Scuba divers have found the largest cache of gold coins ever discovered in Israel working on wreck site in the ancient harbor of Caesarea on the country's Mediterranean coast, reports the Israeli Antiquities Authority (IAA). The treasure trove of 2,000 coins weighs more than 20 pounds and dates back more than 1,000 years to the era of Fatimid Caliphate, which ruled much of the Middle East and North Africa from 909 to 1171. “It is probably the shipwreck of an official treasury boat which was on its way to the central government in Egypt with collected taxes…

The Search Is On For WWII Sub Detection Networks

Prior to the outbreak of WWII the Japanese began construction of several different types of midget submarines. Recognizing the strategic importance of such a weapon for combat use, Japan built hundreds of these "mini subs" ranging in size from just under 80 ft. to over 100 ft. Designed to carry a crew of 2 to 3 sailors and armed with two torpedoes, these small subs were originally intended to be transported on ships and deployed in the path of an enemy fleet. However, very quickly the Japanese saw the advantages of using the mini subs for special operations inside enemy harbors where conventional submarines could not go. To enhance their stealth capability, the midget subs were modified to ride atop full size subs and be deployed at sea near the target location.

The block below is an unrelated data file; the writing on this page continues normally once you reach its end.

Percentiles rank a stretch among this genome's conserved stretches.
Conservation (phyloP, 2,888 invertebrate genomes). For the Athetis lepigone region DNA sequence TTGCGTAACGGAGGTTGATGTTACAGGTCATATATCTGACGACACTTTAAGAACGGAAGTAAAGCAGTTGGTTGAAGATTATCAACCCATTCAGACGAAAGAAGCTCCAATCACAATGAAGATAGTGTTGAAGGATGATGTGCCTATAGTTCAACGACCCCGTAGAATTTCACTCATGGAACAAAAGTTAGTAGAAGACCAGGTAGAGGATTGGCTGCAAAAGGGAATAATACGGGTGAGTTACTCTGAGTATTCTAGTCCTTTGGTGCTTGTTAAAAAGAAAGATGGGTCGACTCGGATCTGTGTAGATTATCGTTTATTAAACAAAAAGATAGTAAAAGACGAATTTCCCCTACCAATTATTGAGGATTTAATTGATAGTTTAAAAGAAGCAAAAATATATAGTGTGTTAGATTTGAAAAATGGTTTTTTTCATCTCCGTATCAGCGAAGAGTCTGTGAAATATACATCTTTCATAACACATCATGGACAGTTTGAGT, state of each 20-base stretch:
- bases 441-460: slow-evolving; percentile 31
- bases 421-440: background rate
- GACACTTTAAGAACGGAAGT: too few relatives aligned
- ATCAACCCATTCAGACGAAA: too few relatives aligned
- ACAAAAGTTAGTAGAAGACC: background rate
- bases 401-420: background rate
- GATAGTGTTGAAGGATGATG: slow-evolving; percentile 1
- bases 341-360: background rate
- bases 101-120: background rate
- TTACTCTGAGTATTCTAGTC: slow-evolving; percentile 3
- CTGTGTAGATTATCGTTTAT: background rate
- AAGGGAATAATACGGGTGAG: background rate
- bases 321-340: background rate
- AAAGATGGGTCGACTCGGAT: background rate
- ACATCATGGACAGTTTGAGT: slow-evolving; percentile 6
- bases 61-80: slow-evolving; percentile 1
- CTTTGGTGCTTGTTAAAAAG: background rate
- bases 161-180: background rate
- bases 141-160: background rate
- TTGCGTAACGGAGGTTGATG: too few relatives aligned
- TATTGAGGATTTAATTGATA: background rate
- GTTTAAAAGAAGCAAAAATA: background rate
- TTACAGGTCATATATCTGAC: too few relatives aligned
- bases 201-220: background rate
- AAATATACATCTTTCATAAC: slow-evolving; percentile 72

Diving Companies Track Pipes and Cables